Relationships and sense of identity are at the heart of the absorbing play, The Salvagers, receiving its world premiere at the Yale Repertory Theatre through December 16. There are a number of puzzling plot points and choices that playwright Harrison David Rivers needs to address, though, in order for his work to be fully realized.
Taylor A. Blackman and Julian Elijah Martinez in a scene from THE SALVAGERS by Harrison David Rivers. Photo © Joan Marcus.
Boseman Salvage Junior (Taylor A. Blackman), referred to simply as Junior, is a would-be actor that couldn’t break into the business in New York City so he has returned home to Chicago and moved into his father’s home, Boseman Salvage Senior (Julian Elijah Martinez). The two have had a fraught rapport, since the divorce from his now ex-wife. Still, the young man continues to live under his father’s roof. Junior, in his early 20’s, is angry, unsure, and searching for his play in the world. In between acting auditions, he is employed at a local restaurant. Senior is a locksmith with no office. He is just perpetually on-call. The husband’s former wife, Nedra (Toni Martin), remains a modest presence in her son’s life. Enter into the mix two women - Elinor DeWitt (McKenzie Chinn) and Paulina Kenston (Mikayla LaShae Bartholomew). Through happenstance, Elinor begins a relationship with Senior while Junior becomes intrigued with co-worker Paulina. How their respective relationships evolve – the ups and downs – along with the sustained dynamic between Senior and Junior forms the latter part of the play.
McKenzie Chinn and Julian Elijah Martinez in a scene from THE SALVAGERS by Harrison David Rivers. Photo © Joan Marcus.
The three women in the show are strong, smart, and more forthcoming with their feelings as opposed to the men who are portrayed, to varying degrees, as damaged goods. We don’t truly know the backstory of Senior and Junior so it is difficult to understand their trepidations. When the “reveal” is divulged near the end of the show it leads to more questions than answers. This, in addition to other puzzling scenes and plot points, is the crux of the problem with The Salvagers. Some examples (without giving away too much):
- Why was Junior in therapy and on medication (which we are reminded of a few times at the beginning of the play)? Except for a necessary plot point, nothing is explained.
- Senior had a very fractious and volatile relationship with his son, yet Junior still stays. Why not leave and live with mom?
- After the “reveal,” the ongoing connection between Senior and his ex-wife Neda becomes very confusing.
- The involvement of Elinor with the “reveal” comes across as contrived.
Lastly, while I always enjoy a feel-good ending, the show would have had more of a dramatic impact if it ended on the preceding scene.
Taylor A. Blackman in a scene from THE SALVAGERS by Harrison David Rivers.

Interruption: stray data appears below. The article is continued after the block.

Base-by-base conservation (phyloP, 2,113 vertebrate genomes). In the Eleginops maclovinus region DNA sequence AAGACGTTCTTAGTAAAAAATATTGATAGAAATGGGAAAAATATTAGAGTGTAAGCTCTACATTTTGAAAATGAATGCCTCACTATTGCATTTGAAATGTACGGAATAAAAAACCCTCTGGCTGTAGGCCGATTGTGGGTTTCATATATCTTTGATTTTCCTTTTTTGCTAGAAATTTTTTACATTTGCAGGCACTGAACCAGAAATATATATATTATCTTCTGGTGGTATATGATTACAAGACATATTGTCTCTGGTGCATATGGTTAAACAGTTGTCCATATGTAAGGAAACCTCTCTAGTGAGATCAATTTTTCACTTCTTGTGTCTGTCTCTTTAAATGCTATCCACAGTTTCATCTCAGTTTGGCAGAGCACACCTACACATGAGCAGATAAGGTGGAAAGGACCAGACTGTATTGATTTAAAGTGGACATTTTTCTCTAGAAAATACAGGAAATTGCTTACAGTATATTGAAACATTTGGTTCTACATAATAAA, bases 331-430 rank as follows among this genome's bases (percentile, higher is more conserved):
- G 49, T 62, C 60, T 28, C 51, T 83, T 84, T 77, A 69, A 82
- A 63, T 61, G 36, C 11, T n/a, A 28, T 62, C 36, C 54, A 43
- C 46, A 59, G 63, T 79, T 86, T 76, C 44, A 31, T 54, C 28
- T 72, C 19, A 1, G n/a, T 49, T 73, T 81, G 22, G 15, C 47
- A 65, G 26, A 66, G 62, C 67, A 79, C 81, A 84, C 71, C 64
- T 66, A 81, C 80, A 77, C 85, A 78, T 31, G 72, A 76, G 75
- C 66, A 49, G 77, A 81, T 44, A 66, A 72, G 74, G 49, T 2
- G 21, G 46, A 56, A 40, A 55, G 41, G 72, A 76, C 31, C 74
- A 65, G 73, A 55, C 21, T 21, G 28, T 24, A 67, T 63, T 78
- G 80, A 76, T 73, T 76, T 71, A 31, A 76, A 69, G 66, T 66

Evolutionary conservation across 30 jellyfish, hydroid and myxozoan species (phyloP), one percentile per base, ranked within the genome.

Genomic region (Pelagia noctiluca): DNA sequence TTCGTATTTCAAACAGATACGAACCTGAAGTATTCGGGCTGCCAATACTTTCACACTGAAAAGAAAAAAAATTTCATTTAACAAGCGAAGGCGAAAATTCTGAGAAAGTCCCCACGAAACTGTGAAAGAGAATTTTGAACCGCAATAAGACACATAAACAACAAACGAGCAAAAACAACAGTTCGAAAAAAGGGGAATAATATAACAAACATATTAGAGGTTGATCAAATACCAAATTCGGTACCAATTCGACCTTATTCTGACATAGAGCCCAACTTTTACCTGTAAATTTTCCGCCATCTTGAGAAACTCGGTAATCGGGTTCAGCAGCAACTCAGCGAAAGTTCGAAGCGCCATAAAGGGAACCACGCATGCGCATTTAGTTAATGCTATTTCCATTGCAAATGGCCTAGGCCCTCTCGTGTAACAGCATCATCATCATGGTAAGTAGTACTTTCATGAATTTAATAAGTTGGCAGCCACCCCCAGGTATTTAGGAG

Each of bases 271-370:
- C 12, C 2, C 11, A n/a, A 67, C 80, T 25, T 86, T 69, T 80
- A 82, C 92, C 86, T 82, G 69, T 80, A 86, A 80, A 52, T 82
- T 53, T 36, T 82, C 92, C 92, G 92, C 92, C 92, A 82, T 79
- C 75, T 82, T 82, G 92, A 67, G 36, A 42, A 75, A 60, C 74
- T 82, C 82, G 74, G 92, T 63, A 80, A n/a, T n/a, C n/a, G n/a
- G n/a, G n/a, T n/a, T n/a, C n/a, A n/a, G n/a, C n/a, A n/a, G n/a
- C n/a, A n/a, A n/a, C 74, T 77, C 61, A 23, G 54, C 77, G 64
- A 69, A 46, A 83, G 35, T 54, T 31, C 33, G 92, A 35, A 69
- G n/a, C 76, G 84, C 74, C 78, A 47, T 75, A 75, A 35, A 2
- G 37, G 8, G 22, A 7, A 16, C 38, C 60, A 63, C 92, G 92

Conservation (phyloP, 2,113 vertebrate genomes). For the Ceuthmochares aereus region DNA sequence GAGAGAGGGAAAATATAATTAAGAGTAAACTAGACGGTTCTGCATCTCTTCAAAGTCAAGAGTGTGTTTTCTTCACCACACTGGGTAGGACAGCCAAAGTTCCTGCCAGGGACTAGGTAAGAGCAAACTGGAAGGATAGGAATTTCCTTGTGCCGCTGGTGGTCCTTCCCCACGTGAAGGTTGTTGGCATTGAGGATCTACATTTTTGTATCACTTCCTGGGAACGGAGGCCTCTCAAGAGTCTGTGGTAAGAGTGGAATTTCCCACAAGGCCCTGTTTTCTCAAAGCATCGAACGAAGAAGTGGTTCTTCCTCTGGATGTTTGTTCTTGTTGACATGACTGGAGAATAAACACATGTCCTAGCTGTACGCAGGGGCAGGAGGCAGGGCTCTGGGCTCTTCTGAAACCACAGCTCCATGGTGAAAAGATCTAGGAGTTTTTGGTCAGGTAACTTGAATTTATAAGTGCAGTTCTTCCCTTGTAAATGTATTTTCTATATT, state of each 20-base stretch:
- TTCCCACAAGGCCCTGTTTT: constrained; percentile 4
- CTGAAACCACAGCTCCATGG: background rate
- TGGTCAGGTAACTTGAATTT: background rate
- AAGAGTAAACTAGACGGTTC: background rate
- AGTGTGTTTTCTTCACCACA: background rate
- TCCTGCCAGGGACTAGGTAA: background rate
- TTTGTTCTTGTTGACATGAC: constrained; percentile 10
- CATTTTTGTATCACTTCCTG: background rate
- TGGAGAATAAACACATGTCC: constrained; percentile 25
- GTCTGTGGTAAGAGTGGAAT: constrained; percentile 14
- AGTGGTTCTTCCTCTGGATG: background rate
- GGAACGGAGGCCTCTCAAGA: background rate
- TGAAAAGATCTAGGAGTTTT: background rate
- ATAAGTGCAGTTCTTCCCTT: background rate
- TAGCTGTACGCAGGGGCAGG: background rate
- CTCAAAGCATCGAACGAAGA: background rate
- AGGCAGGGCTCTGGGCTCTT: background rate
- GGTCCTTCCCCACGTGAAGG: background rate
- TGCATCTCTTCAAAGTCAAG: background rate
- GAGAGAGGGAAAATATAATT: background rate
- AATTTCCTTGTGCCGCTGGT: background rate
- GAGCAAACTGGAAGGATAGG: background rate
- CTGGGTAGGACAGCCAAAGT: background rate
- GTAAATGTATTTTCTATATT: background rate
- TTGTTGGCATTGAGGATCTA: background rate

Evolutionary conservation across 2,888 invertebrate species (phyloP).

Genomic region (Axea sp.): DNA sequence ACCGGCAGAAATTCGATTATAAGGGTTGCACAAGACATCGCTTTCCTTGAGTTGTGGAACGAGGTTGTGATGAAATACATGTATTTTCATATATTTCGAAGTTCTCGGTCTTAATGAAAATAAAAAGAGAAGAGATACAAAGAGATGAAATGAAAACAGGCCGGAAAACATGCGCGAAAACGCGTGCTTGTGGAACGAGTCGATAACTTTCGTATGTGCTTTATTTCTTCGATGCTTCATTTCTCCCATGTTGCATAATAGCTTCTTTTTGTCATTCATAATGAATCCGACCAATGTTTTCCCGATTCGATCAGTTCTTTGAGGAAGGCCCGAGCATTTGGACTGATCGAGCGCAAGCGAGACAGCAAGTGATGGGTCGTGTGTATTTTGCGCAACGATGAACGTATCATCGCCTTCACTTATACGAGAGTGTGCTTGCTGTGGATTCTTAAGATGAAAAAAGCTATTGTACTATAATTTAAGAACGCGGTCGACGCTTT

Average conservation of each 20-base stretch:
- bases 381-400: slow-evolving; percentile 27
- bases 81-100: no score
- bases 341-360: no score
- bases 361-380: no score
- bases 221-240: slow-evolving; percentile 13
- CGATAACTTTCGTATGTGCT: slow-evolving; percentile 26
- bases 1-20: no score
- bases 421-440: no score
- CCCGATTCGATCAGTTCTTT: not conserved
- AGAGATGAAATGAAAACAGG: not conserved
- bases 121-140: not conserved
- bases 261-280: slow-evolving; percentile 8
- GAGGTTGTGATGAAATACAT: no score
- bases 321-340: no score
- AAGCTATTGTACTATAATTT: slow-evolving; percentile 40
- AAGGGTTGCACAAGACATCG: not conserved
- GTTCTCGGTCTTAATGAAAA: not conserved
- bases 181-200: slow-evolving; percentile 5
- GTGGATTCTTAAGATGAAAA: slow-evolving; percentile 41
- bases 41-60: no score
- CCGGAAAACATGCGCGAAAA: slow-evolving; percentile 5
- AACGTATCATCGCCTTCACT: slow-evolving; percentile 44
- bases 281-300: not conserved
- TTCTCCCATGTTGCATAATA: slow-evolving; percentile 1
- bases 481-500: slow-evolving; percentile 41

Photo © Joan Marcus.
Director Mikael Burke presents a very straightforward rendering of the playwright’s work. He marches through scenes even if they are somewhat baffling and unnecessary such as the moment with Junior and his lighter. The use of overlapping dialogue and multiple characters performing in the same scene are skillfully staged. The Director smoothly incorporates quick, choreographed flourishes by Tislarm Bouie, such as the snow shoveling sequence at the start of the show, giving moments of the production a whimsical charm. Less successful is the set devised by B Entsminger - an oversized, snowy ice mass that towers over the performance space. A black meshed screen, pulled across the stage during most of the play, does offer separation between the looming mass and the minimal scenic design. John Horzen’s projections help define the Chicago locale, but unexpectantly end halfway through the show. They would have had a fuller effect if used throughout the production. Lighting Designer Nic Vincent’s dark, moody set-up gives the feel of a chilly, inhospitable Midwestern winter.
Taylor A. Blackman and Mikayla LaShae Bartholomew in a scene from THE SALVAGERS by Harrison David Rivers. Photo © Joan Marcus.
The cast is marvelous, led by Taylor A. Blackman as Boseman Salvage Junior. The actor gives an accurate read on a young man with so many highs and lows to his life. He is at times petulant, immature, and angry as he tries to find his place in life. Julian Elijah Martinez’s effectively presents Boseman Salvage Senior as a man attempting to connect to a son he doesn’t really understand. His portrayal can be intense and forceful, but also compassionate and more understanding as he, too, manages an assortment of relationships. Mikayla LaShae Bartholomew imbues Paulina Kenston with intelligence and self-assurance even as she looks to connect with others. I was impressed with her performance. She does need to speak louder to be better understood. McKenzie Chinn’s Elinor DeWitt, like the character of Paulina, is strong and understanding. The actress gives a compelling, no-nonsense performance. Toni Martin is solid in the role of Nedra Salvage. Besides an explanatory monologue near the play’s conclusion, her character has a small presence in the show.
Even with all my reservations The Salvagers is a show worth attending. Flawed, yes, but the whole of the play is greater than its sum parts.
The Salvagers, playing through December 16 at the Yale Repertory Theatre. Click here for information on dates, times and ticket information.